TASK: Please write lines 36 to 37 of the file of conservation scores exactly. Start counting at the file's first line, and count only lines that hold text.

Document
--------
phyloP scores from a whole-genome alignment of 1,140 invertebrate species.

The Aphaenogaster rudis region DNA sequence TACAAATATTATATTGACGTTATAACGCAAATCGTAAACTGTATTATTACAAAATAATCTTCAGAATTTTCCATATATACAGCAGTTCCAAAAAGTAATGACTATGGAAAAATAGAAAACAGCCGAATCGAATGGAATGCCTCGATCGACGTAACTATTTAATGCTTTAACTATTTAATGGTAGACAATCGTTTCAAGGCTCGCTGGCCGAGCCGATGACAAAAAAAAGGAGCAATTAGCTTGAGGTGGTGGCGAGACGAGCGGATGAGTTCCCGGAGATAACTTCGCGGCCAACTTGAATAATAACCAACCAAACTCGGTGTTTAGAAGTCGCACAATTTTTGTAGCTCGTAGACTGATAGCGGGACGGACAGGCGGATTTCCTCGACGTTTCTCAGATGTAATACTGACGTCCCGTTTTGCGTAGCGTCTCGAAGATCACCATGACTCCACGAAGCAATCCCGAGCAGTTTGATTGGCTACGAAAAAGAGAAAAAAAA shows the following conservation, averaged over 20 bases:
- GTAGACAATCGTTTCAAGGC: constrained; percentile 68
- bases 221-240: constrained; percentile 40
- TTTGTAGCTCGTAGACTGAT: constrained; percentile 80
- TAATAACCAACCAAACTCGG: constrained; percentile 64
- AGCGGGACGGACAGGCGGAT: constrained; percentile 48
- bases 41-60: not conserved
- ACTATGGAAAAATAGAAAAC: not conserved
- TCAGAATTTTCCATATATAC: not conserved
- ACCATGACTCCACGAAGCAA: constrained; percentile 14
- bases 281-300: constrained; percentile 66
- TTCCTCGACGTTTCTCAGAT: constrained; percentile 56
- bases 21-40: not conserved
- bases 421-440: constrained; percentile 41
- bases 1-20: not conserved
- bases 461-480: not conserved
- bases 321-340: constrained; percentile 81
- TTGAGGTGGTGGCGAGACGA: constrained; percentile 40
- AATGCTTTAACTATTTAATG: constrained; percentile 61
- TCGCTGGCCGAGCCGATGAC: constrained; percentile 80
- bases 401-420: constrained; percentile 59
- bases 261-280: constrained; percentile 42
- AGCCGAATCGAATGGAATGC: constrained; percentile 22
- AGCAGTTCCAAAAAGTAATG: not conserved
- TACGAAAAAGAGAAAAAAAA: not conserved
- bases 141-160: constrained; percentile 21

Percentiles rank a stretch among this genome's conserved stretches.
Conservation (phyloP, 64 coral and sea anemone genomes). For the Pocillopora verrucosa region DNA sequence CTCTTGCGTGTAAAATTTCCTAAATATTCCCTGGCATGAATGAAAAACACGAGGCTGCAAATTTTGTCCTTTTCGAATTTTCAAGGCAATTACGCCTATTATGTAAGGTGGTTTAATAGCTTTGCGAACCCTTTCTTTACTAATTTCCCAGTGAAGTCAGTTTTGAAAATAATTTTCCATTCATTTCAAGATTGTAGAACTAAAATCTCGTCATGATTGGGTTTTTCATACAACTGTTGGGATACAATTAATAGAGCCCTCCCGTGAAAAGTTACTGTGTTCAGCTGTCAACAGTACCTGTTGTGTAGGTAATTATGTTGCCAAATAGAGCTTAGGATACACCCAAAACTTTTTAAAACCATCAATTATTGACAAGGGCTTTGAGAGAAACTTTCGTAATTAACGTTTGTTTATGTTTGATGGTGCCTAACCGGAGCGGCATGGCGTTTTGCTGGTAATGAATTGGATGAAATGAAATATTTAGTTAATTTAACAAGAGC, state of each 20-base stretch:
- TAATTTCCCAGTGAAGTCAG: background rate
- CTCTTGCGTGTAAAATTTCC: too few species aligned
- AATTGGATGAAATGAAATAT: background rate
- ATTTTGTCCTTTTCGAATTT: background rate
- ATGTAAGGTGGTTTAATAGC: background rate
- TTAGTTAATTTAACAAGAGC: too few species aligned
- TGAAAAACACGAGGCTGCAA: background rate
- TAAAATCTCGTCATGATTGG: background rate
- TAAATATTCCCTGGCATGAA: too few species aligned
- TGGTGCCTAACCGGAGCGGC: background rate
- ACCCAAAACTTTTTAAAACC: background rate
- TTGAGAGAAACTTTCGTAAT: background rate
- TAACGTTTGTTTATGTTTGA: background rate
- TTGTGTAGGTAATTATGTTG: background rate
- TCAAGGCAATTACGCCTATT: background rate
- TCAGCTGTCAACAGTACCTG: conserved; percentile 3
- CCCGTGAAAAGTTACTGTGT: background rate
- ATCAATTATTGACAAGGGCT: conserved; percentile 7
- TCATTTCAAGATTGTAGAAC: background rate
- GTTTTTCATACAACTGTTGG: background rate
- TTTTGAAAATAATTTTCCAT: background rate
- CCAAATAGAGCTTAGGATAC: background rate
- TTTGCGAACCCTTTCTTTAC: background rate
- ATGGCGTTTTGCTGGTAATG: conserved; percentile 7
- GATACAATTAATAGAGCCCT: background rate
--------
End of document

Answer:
- TGAAAAACACGAGGCTGCAA: background rate
- TAAAATCTCGTCATGATTGG: background rate